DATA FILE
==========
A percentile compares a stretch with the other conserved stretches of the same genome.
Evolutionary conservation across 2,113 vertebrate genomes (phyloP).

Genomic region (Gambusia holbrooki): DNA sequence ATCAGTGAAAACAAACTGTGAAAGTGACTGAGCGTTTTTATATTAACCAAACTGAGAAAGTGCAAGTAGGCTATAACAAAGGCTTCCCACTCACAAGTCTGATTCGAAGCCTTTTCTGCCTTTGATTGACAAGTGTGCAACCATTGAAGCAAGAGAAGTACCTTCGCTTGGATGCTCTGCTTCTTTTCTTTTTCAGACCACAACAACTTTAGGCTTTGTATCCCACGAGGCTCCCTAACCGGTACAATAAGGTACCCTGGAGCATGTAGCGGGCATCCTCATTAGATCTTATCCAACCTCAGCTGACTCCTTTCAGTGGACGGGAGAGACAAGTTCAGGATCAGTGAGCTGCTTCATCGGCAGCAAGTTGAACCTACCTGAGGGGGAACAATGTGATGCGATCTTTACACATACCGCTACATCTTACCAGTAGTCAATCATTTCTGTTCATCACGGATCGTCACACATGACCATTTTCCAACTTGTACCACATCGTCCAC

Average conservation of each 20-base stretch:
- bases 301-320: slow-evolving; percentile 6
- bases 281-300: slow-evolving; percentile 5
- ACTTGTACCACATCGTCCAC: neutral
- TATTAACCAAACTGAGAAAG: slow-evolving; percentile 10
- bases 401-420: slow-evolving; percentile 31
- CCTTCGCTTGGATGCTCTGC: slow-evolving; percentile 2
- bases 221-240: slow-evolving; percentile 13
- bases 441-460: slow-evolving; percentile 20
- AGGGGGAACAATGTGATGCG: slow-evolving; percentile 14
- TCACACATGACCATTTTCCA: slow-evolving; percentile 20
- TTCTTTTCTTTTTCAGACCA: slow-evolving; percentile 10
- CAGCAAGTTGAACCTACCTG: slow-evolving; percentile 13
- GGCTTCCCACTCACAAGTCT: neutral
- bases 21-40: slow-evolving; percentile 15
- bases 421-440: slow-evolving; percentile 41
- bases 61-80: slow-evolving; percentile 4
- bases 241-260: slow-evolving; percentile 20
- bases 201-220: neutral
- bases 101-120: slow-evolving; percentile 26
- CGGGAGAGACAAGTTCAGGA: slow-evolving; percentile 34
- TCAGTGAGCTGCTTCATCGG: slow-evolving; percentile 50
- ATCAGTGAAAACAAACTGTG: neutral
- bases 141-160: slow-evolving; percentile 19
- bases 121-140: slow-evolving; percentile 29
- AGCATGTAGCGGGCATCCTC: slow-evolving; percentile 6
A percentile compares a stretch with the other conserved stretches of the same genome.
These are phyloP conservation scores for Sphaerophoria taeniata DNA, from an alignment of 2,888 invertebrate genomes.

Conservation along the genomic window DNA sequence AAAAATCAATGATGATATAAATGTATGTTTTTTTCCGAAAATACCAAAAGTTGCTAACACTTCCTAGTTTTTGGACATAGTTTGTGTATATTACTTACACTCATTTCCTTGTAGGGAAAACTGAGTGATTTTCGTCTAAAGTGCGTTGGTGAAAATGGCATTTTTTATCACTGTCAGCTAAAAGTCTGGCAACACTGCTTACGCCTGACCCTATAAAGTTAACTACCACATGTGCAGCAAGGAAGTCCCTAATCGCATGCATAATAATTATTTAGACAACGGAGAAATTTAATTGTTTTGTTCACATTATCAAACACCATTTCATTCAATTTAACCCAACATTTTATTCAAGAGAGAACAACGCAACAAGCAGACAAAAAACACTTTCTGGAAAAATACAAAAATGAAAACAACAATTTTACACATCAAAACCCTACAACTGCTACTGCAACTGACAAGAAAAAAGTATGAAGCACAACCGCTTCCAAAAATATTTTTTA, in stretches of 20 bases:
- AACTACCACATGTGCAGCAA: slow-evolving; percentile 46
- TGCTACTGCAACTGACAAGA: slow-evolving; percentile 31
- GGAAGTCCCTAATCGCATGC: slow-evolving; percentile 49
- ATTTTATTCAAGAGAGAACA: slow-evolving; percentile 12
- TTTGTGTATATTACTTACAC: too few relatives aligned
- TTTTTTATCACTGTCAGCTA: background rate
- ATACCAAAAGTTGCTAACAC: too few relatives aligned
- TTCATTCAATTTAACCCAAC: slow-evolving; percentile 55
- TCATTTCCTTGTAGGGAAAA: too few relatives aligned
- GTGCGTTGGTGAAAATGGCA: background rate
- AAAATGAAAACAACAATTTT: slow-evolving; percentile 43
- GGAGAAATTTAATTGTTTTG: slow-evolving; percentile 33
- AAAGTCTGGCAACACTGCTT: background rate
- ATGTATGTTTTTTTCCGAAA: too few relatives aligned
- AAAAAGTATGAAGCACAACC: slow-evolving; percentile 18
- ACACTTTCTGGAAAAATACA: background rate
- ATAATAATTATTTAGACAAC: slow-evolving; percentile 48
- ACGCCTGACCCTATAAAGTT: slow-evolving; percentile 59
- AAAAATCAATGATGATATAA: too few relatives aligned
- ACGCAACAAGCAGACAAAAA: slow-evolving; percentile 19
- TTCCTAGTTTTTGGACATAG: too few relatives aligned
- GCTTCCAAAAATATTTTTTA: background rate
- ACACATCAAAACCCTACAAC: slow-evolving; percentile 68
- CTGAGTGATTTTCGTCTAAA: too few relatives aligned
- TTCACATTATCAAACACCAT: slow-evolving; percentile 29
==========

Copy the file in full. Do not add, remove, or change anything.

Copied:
A percentile compares a stretch with the other conserved stretches of the same genome.
Evolutionary conservation across 2,113 vertebrate genomes (phyloP).

Genomic region (Gambusia holbrooki): DNA sequence ATCAGTGAAAACAAACTGTGAAAGTGACTGAGCGTTTTTATATTAACCAAACTGAGAAAGTGCAAGTAGGCTATAACAAAGGCTTCCCACTCACAAGTCTGATTCGAAGCCTTTTCTGCCTTTGATTGACAAGTGTGCAACCATTGAAGCAAGAGAAGTACCTTCGCTTGGATGCTCTGCTTCTTTTCTTTTTCAGACCACAACAACTTTAGGCTTTGTATCCCACGAGGCTCCCTAACCGGTACAATAAGGTACCCTGGAGCATGTAGCGGGCATCCTCATTAGATCTTATCCAACCTCAGCTGACTCCTTTCAGTGGACGGGAGAGACAAGTTCAGGATCAGTGAGCTGCTTCATCGGCAGCAAGTTGAACCTACCTGAGGGGGAACAATGTGATGCGATCTTTACACATACCGCTACATCTTACCAGTAGTCAATCATTTCTGTTCATCACGGATCGTCACACATGACCATTTTCCAACTTGTACCACATCGTCCAC

Average conservation of each 20-base stretch:
- bases 301-320: slow-evolving; percentile 6
- bases 281-300: slow-evolving; percentile 5
- ACTTGTACCACATCGTCCAC: neutral
- TATTAACCAAACTGAGAAAG: slow-evolving; percentile 10
- bases 401-420: slow-evolving; percentile 31
- CCTTCGCTTGGATGCTCTGC: slow-evolving; percentile 2
- bases 221-240: slow-evolving; percentile 13
- bases 441-460: slow-evolving; percentile 20
- AGGGGGAACAATGTGATGCG: slow-evolving; percentile 14
- TCACACATGACCATTTTCCA: slow-evolving; percentile 20
- TTCTTTTCTTTTTCAGACCA: slow-evolving; percentile 10
- CAGCAAGTTGAACCTACCTG: slow-evolving; percentile 13
- GGCTTCCCACTCACAAGTCT: neutral
- bases 21-40: slow-evolving; percentile 15
- bases 421-440: slow-evolving; percentile 41
- bases 61-80: slow-evolving; percentile 4
- bases 241-260: slow-evolving; percentile 20
- bases 201-220: neutral
- bases 101-120: slow-evolving; percentile 26
- CGGGAGAGACAAGTTCAGGA: slow-evolving; percentile 34
- TCAGTGAGCTGCTTCATCGG: slow-evolving; percentile 50
- ATCAGTGAAAACAAACTGTG: neutral
- bases 141-160: slow-evolving; percentile 19
- bases 121-140: slow-evolving; percentile 29
- AGCATGTAGCGGGCATCCTC: slow-evolving; percentile 6
A percentile compares a stretch with the other conserved stretches of the same genome.
These are phyloP conservation scores for Sphaerophoria taeniata DNA, from an alignment of 2,888 invertebrate genomes.

Conservation along the genomic window DNA sequence AAAAATCAATGATGATATAAATGTATGTTTTTTTCCGAAAATACCAAAAGTTGCTAACACTTCCTAGTTTTTGGACATAGTTTGTGTATATTACTTACACTCATTTCCTTGTAGGGAAAACTGAGTGATTTTCGTCTAAAGTGCGTTGGTGAAAATGGCATTTTTTATCACTGTCAGCTAAAAGTCTGGCAACACTGCTTACGCCTGACCCTATAAAGTTAACTACCACATGTGCAGCAAGGAAGTCCCTAATCGCATGCATAATAATTATTTAGACAACGGAGAAATTTAATTGTTTTGTTCACATTATCAAACACCATTTCATTCAATTTAACCCAACATTTTATTCAAGAGAGAACAACGCAACAAGCAGACAAAAAACACTTTCTGGAAAAATACAAAAATGAAAACAACAATTTTACACATCAAAACCCTACAACTGCTACTGCAACTGACAAGAAAAAAGTATGAAGCACAACCGCTTCCAAAAATATTTTTTA, in stretches of 20 bases:
- AACTACCACATGTGCAGCAA: slow-evolving; percentile 46
- TGCTACTGCAACTGACAAGA: slow-evolving; percentile 31
- GGAAGTCCCTAATCGCATGC: slow-evolving; percentile 49
- ATTTTATTCAAGAGAGAACA: slow-evolving; percentile 12
- TTTGTGTATATTACTTACAC: too few relatives aligned
- TTTTTTATCACTGTCAGCTA: background rate
- ATACCAAAAGTTGCTAACAC: too few relatives aligned
- TTCATTCAATTTAACCCAAC: slow-evolving; percentile 55
- TCATTTCCTTGTAGGGAAAA: too few relatives aligned
- GTGCGTTGGTGAAAATGGCA: background rate
- AAAATGAAAACAACAATTTT: slow-evolving; percentile 43
- GGAGAAATTTAATTGTTTTG: slow-evolving; percentile 33
- AAAGTCTGGCAACACTGCTT: background rate
- ATGTATGTTTTTTTCCGAAA: too few relatives aligned
- AAAAAGTATGAAGCACAACC: slow-evolving; percentile 18
- ACACTTTCTGGAAAAATACA: background rate
- ATAATAATTATTTAGACAAC: slow-evolving; percentile 48
- ACGCCTGACCCTATAAAGTT: slow-evolving; percentile 59
- AAAAATCAATGATGATATAA: too few relatives aligned
- ACGCAACAAGCAGACAAAAA: slow-evolving; percentile 19
- TTCCTAGTTTTTGGACATAG: too few relatives aligned
- GCTTCCAAAAATATTTTTTA: background rate
- ACACATCAAAACCCTACAAC: slow-evolving; percentile 68
- CTGAGTGATTTTCGTCTAAA: too few relatives aligned
- TTCACATTATCAAACACCAT: slow-evolving; percentile 29